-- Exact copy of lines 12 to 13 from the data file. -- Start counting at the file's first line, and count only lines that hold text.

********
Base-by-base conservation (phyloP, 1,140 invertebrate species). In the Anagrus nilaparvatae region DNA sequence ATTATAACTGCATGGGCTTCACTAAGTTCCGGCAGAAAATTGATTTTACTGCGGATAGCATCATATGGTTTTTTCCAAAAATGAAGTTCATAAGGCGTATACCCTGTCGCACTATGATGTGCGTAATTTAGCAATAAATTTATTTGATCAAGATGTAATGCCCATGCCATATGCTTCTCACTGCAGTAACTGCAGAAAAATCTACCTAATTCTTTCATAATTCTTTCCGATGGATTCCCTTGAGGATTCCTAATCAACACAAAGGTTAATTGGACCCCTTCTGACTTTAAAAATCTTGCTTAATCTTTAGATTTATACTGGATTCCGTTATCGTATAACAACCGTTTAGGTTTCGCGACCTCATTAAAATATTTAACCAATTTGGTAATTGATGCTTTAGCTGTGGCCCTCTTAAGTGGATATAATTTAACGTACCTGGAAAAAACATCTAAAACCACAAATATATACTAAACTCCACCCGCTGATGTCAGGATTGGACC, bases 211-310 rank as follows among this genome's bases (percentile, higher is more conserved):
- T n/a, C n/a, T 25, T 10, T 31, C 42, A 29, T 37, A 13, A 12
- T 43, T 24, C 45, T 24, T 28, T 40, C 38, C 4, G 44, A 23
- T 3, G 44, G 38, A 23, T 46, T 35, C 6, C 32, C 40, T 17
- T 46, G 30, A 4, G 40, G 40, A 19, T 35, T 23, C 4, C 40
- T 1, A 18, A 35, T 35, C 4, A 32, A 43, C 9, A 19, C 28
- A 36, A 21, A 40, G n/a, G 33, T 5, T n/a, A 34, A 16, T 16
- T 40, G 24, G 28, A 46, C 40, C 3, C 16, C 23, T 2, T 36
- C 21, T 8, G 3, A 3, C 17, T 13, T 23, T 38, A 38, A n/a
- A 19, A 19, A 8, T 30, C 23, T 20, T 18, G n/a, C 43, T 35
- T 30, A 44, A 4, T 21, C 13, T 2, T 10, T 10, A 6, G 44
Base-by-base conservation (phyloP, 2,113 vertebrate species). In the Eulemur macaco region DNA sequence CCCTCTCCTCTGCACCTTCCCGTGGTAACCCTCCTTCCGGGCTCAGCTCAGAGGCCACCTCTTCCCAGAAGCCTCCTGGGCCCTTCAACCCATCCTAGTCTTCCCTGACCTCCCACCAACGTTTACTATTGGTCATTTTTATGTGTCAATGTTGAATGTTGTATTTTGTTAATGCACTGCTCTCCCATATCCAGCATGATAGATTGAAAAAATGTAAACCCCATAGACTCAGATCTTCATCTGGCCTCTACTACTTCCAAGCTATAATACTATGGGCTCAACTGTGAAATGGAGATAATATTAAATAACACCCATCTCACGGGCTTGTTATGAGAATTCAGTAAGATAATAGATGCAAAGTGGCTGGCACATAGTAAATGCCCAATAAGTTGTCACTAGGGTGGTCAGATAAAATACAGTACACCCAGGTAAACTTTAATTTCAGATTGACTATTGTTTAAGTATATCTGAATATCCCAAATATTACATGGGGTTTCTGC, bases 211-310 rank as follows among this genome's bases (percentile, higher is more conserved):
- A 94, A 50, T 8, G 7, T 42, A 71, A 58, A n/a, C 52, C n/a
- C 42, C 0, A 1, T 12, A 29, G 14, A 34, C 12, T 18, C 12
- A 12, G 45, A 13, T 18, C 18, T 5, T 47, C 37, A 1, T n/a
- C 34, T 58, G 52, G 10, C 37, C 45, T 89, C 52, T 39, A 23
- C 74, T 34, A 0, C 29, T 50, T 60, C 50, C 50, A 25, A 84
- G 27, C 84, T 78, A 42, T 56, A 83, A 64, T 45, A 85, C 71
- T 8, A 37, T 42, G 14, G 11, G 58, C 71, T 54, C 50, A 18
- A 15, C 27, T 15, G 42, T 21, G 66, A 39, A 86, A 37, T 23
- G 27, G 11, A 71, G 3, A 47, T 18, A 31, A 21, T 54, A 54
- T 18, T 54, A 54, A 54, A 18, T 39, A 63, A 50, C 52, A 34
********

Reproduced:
Base-by-base conservation (phyloP, 2,113 vertebrate species). In the Eulemur macaco region DNA sequence CCCTCTCCTCTGCACCTTCCCGTGGTAACCCTCCTTCCGGGCTCAGCTCAGAGGCCACCTCTTCCCAGAAGCCTCCTGGGCCCTTCAACCCATCCTAGTCTTCCCTGACCTCCCACCAACGTTTACTATTGGTCATTTTTATGTGTCAATGTTGAATGTTGTATTTTGTTAATGCACTGCTCTCCCATATCCAGCATGATAGATTGAAAAAATGTAAACCCCATAGACTCAGATCTTCATCTGGCCTCTACTACTTCCAAGCTATAATACTATGGGCTCAACTGTGAAATGGAGATAATATTAAATAACACCCATCTCACGGGCTTGTTATGAGAATTCAGTAAGATAATAGATGCAAAGTGGCTGGCACATAGTAAATGCCCAATAAGTTGTCACTAGGGTGGTCAGATAAAATACAGTACACCCAGGTAAACTTTAATTTCAGATTGACTATTGTTTAAGTATATCTGAATATCCCAAATATTACATGGGGTTTCTGC, bases 211-310 rank as follows among this genome's bases (percentile, higher is more conserved):
- A 94, A 50, T 8, G 7, T 42, A 71, A 58, A n/a, C 52, C n/a